This week Van interviews Brent Allan. They discuss the importance of knowing your systems. This is especially true for when you come into a new position. Get to know how things work in your room.
This week Mike talks tech booths. He goes through best practices on size, design elements, how to lay them out and how to keep coffee cups from accumulating on the front wall.
It’s that time of year again. The time of year when a young tech directors thoughts turn to…software upgrades. With the recent release of ProPresenter 7, the internets are all abuzz with discussions about upgrading software. Now, this article isn’t about ProPresenter per se. I have no experience with it and no particular thoughts about it one way or another. It’s simply a catalyst for me thinking about upgrades in general.
On the bookFace groups I follow, I often see questions about upgrading software stuff. Having done my fair share of it, I thought I would share some observations and ideas on what I consider best practices.
Not on the Weekend
The first rule for me of upgrading is to never, no not ever upgrade on the weekend. I turn off all automatic updates on all my production machines and make sure they are not even checking on Saturday or Sunday. In fact, it’s a good argument for production machines being on their own network, air-gapped to the outside worlds. Windows 10 can’t install its next group of productivity enhancing features providing unparalleled levels of productivity if it can’t talk to the servers.
You never know when an upgrade won’t work, or will break something else. The last thing you want to be doing during what was supposed to be soundcheck is tracking down new drivers and updates so the teleprompter…er…confidence monitor will work.
I personally put Wednesday as my hard stop for updates. That was the last day I would attempt software or firmware updates. If I ran out of time, I did not do it on Thursday, nor Friday. Why? Well, one time I installed firmware and it bricked the hardware. I had to have new hardware overnighted to get it working. Well, it would have been overnight except I found myself with bricked hardware on Friday afternoon. We had missed the shipping cutoff for the day and it wasn’t going out until Monday. That was an uncomfortable weekend.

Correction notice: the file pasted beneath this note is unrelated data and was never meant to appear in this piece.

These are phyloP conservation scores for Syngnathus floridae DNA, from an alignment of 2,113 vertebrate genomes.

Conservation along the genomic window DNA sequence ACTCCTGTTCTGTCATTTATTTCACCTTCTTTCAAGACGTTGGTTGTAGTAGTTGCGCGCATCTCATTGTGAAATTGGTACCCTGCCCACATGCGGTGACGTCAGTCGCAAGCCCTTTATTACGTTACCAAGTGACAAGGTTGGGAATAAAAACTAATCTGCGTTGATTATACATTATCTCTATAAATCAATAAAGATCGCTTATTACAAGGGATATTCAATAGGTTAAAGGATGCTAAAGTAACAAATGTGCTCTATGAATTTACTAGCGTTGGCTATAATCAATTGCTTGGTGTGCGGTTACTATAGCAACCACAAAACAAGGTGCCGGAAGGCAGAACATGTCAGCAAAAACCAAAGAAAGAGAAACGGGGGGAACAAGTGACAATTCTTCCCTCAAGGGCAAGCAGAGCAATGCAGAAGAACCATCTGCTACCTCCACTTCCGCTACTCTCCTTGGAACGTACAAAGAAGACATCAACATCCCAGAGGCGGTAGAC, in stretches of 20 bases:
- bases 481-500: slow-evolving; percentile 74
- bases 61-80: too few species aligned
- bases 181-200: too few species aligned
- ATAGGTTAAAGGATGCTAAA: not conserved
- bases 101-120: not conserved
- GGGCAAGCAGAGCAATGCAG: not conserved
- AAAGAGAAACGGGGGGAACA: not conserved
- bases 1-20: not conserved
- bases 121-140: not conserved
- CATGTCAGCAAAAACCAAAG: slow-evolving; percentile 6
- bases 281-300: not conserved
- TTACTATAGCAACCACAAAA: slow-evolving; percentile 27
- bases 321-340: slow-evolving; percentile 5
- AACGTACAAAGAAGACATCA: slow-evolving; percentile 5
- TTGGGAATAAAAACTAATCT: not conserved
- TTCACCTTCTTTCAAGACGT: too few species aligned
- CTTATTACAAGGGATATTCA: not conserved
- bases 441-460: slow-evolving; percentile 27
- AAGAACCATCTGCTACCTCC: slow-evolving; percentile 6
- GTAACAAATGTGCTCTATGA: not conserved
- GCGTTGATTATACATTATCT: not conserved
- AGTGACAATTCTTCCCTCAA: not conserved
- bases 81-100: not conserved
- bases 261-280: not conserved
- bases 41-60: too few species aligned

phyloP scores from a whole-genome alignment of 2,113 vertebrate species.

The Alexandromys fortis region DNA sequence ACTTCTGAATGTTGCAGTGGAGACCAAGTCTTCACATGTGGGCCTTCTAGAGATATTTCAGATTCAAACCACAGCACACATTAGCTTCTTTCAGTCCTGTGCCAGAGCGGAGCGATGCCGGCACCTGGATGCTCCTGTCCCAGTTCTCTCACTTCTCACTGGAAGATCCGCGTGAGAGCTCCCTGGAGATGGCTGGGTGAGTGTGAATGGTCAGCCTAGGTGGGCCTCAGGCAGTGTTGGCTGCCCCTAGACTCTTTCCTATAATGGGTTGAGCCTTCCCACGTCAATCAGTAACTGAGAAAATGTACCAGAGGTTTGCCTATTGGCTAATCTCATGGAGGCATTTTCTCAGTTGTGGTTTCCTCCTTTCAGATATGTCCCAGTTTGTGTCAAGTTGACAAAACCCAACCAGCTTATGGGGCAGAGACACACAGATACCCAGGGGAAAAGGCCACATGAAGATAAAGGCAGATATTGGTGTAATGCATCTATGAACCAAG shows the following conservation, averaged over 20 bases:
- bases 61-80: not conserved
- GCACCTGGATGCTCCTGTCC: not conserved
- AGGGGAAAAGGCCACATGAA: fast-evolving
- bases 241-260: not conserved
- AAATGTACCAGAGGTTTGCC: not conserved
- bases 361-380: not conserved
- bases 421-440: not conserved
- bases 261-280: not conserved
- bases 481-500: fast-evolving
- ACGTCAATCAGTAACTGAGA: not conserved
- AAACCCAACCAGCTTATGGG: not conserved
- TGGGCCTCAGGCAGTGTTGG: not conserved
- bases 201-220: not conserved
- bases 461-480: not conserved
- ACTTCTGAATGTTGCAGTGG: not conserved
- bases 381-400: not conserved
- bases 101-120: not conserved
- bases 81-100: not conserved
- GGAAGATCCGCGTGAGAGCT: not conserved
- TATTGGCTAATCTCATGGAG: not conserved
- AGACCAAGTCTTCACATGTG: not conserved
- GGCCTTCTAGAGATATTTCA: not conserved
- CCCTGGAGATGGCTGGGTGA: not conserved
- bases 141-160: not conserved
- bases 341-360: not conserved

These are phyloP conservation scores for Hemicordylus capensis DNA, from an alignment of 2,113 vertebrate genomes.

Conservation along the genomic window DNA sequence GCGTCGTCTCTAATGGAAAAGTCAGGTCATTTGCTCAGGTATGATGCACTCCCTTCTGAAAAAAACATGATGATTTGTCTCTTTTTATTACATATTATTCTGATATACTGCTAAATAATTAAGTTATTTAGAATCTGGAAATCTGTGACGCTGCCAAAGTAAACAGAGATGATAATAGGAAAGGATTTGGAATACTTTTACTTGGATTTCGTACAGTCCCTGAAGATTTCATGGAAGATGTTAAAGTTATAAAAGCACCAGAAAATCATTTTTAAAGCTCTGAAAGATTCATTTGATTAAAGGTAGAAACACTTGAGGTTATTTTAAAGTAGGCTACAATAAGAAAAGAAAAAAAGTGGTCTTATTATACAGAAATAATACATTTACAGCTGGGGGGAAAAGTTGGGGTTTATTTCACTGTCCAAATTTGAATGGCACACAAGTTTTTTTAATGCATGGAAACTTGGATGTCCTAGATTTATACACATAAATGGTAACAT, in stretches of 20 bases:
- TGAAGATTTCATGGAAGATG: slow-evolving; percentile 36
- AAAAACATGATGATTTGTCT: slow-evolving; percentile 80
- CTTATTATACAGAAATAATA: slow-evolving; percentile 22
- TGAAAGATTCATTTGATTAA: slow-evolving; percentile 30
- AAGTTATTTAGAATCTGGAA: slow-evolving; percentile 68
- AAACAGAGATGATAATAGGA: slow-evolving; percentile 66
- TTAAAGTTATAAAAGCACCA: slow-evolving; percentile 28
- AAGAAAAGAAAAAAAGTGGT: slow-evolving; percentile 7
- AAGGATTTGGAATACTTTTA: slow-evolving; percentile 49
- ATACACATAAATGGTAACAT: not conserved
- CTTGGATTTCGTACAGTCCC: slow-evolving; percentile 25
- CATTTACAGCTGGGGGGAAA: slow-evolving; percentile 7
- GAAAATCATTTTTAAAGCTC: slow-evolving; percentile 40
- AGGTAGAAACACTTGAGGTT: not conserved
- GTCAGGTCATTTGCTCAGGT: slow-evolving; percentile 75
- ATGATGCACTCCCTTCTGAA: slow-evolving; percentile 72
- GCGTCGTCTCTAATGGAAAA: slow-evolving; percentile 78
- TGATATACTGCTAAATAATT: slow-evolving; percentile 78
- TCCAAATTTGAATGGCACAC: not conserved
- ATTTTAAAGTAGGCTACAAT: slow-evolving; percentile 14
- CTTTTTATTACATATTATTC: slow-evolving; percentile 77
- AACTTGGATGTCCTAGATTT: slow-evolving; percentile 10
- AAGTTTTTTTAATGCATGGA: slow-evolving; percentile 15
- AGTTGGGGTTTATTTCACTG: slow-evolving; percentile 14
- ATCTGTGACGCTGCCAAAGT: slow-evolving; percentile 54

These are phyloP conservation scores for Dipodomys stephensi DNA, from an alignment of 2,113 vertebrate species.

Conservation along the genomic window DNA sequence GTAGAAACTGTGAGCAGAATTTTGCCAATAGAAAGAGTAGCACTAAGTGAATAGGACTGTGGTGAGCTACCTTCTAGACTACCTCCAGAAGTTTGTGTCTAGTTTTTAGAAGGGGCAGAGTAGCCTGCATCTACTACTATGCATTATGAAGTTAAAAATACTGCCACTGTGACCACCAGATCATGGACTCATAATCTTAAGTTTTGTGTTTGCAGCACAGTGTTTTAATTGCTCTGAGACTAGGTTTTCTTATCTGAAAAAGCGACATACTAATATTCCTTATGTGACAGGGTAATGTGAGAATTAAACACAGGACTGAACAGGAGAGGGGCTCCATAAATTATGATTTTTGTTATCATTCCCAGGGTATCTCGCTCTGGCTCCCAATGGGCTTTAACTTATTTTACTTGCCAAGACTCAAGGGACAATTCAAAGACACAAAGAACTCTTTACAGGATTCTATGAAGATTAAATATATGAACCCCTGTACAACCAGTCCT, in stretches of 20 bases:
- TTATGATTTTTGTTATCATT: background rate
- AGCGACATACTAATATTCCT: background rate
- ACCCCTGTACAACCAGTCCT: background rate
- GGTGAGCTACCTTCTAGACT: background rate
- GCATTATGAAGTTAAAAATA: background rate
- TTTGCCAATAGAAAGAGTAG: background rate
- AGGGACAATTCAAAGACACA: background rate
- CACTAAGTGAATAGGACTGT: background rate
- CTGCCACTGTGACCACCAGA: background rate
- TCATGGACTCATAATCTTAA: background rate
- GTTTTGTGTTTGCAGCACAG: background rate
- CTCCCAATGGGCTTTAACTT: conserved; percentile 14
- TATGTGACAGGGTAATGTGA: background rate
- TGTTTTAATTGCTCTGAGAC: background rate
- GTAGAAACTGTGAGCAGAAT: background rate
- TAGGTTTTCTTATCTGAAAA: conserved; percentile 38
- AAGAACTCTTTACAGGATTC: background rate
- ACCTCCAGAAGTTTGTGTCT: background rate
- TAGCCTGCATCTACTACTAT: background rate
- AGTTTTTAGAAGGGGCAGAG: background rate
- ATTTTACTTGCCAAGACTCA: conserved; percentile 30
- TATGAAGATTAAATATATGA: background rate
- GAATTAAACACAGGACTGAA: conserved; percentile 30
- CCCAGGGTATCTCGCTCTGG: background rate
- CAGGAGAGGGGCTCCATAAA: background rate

If you break something on Wednesday, you have all day Thursday to get something new moving your way and there’s a good chance you can have something delivered Friday or maybe even Saturday. Now, to be fair, that rarely happens. But it only takes one time.
If it ain’t Broke…
I generally take the approach to software updates that if what I’m using isn’t broken, I don’t try to “fix” it. Over the years, I’ve had updates or “upgrades” cause more problems than they solved—especially when there weren’t problems in the first place. Sometimes it’s not even the software in question that causes the problem.
You might, for example, find that to upgrade to the latest and greatest version of software X that you need to update the OS. No problem, you think, it’s time to do that anyway. So, you update the OS and X turns out to be super snazzy. You play around with new features of X and it’s great. Then on Sunday you show up and find out that Software Y now needs to be updated, and you need it for the weekend. Worse, once you update Y, you discover the drivers for hardware Z no longer work. Three hours later, you’re finally back in business; right about the time the pastor is starting his message…